Kansas Draws the Line Regarding Actual Innocence and Legal Malpractice Actions
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The Supreme Court of Kansas determined that a criminal defendant who had a conviction reversed due to ineffective counsel may pursue a legal malpractice claim against his counsel without having to prove actual innocence. The court also determined that the criminal defendant must bring his malpractice action within two years from the date he or she receives relief from the conviction.
After a jury trial, plaintiff was found guilty of criminal sodomy and sentenced. The verdict was affirmed on appeal. Plaintiff then filed motions pro se alleging ineffective assistance of counsel at both the trial and appeal. Finding in plaintiff's favor, the appellate court reversed and remanded. While his case was pending on the trial calendar on remand, plaintiff entered an Alford plea of guilty pursuant to an agreement with the state for a sentence less than the time he already served for the original charges. An Alford plea is generally characterized as a guilty plea, although the defendant publicly maintains his or her innocence. Plaintiff filed his malpractice action less than two years from the date his motion for relief was granted.
Regarding the statute of limitations issue, the court noted that a legal malpractice action accrues when the plaintiff could have first filed and prosecuted his action to successful completion. Kansas, like the majority of jurisdictions, requires the plaintiff to be exonerated through post-conviction proceedings before being able to bring a legal malpractice claim against his criminal defense attorney for ineffective assistance of counsel. The Supreme Court of Kansas favored the "exoneration" rule because it seemingly provides a bright-line rule for determining when all four elements of a legal malpractice claim are available.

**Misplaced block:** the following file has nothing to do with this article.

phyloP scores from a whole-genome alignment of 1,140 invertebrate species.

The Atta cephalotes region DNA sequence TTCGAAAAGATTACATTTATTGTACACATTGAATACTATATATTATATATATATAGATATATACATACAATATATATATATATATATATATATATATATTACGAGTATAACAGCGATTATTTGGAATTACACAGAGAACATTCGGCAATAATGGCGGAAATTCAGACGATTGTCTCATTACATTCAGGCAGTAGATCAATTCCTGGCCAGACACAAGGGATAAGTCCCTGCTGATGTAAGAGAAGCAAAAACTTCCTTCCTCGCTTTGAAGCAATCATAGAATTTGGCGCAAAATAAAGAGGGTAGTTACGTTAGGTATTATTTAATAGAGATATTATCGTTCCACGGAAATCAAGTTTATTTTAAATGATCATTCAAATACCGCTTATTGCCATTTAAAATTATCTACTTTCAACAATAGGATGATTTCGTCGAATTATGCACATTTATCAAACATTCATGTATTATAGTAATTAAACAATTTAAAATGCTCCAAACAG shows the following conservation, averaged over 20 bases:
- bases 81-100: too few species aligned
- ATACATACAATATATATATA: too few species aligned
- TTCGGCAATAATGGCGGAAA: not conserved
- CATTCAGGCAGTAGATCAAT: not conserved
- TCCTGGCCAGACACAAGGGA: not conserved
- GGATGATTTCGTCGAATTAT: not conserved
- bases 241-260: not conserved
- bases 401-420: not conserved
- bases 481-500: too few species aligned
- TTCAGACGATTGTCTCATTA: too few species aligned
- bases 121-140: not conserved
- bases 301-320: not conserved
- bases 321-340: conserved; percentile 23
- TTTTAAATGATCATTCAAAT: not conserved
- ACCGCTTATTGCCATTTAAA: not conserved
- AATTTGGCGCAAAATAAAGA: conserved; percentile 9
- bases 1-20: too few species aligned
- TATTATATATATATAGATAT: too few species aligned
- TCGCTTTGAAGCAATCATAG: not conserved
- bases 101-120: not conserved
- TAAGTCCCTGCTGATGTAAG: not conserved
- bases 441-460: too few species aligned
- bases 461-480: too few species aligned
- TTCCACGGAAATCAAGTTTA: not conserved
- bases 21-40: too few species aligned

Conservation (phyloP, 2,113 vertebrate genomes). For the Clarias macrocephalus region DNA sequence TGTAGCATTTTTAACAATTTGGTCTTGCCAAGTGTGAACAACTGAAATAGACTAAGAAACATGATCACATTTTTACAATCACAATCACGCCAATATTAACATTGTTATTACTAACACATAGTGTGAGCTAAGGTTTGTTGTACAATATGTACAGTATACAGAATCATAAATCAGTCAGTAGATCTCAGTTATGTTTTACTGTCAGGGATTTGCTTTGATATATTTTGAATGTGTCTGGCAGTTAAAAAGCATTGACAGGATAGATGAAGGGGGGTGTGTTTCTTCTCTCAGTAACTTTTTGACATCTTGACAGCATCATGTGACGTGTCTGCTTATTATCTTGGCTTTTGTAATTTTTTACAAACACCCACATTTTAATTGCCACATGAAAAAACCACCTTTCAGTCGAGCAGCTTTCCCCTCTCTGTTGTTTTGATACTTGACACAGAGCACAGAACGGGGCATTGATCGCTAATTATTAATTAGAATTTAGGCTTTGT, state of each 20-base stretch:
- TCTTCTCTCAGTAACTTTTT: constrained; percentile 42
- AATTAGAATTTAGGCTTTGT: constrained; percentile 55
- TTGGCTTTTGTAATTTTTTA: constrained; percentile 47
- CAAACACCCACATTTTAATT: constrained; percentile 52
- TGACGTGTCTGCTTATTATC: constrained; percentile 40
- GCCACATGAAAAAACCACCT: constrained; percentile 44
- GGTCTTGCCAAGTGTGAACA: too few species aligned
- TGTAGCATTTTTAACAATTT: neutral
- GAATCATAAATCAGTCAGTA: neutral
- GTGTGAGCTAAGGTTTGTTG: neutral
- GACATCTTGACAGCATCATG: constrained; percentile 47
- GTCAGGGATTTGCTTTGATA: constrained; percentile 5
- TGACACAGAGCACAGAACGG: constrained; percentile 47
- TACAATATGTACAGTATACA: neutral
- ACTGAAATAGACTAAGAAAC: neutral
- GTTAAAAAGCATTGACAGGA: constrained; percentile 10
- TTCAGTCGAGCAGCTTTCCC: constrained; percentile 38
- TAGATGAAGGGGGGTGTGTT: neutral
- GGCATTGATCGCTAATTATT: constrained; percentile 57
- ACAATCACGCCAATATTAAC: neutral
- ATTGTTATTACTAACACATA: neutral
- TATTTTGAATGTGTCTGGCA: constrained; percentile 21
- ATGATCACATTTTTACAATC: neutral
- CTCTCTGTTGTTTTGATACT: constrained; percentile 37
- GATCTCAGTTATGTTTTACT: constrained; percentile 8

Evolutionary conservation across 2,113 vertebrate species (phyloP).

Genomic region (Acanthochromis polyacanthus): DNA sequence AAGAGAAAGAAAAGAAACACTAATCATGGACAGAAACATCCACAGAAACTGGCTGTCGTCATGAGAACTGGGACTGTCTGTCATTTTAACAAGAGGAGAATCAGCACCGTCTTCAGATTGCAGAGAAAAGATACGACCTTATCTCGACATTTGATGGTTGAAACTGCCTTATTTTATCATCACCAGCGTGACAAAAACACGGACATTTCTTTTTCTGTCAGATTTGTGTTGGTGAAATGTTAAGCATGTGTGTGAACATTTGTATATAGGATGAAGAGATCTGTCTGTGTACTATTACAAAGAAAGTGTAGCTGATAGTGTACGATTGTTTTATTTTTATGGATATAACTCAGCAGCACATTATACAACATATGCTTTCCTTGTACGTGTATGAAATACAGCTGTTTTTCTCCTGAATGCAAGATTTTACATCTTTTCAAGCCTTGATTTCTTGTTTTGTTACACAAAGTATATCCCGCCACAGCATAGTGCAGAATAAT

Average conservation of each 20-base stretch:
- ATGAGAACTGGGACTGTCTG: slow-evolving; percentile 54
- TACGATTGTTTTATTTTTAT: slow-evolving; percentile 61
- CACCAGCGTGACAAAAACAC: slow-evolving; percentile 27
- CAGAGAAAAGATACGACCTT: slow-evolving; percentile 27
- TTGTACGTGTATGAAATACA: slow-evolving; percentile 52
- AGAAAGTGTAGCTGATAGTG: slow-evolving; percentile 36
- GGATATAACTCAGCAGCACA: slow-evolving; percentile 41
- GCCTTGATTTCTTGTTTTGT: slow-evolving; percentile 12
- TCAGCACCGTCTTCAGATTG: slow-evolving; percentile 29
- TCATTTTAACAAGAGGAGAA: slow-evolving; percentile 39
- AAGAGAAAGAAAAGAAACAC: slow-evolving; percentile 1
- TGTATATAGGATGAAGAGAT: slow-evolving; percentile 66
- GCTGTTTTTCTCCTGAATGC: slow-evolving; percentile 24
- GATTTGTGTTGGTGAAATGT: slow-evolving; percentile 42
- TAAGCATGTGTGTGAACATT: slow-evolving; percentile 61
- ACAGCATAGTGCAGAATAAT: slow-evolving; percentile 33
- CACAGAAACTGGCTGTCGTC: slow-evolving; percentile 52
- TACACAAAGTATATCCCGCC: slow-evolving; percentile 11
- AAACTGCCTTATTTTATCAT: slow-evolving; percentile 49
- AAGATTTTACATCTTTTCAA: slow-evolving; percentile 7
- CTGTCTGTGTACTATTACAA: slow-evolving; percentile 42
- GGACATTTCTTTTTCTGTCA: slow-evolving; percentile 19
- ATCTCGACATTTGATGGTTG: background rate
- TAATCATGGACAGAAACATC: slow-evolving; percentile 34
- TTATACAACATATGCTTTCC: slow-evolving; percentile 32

The court clarified that the term "exoneration" is a legal concept that requires the lifting of criminal liability, regardless of whether the reversal or vacation is compelled by a successful assertion of actual innocence. The issue specifically addressed by this court was how thorough and permanent the relief must be to trigger "exoneration" and thus the accrual of the legal malpractice claim. Choosing to follow several other states' treatment of the issue (Alaska, Illinois, Minnesota, Nevada, Oregon and Washington), the Supreme Court of Kansas adopted the date of the court's decision to initially reverse or vacate a conviction as the measuring point for when exoneration occurs and the civil cause of action accrues. The court noted that the rule provides as bright a line as is possible, reasoning the rule should not depend on whether the state decides to revive the prosecution to an ultimate and final determination.
Further, the court determined that plaintiff's Alford plea did not automatically bar his lawsuit under the "actual innocence" rule. Certain jurisdictions that have adopted the actual innocence rule require a criminal defendant exonerated because of his or her lawyer's ineffective counsel to prove that he or she was actually innocent of the crimes charged in order to establish a civil action for legal malpractice. After addressing several policy reasons in support of the rule, the court ultimately decided that criminal defendants have a right to competent legal representation regardless of guilt or innocence. A client should have the opportunity for full recompense should a lawyer's violation of that right result in the client's conviction or incarceration. The court therefore declined to require a legal malpractice plaintiff who bases his or her claim on ineffective counsel in a criminal case to prove actual innocence of the charged crimes.
Significance of Opinion
This decision is significant because Kansas joins the list of states adopting a bright-line rule for the accrual of legal malpractice actions against criminal defense attorneys, and the court concluded that criminal defense attorneys should be held accountable for negligent legal services, regardless of actual innocence or guilt.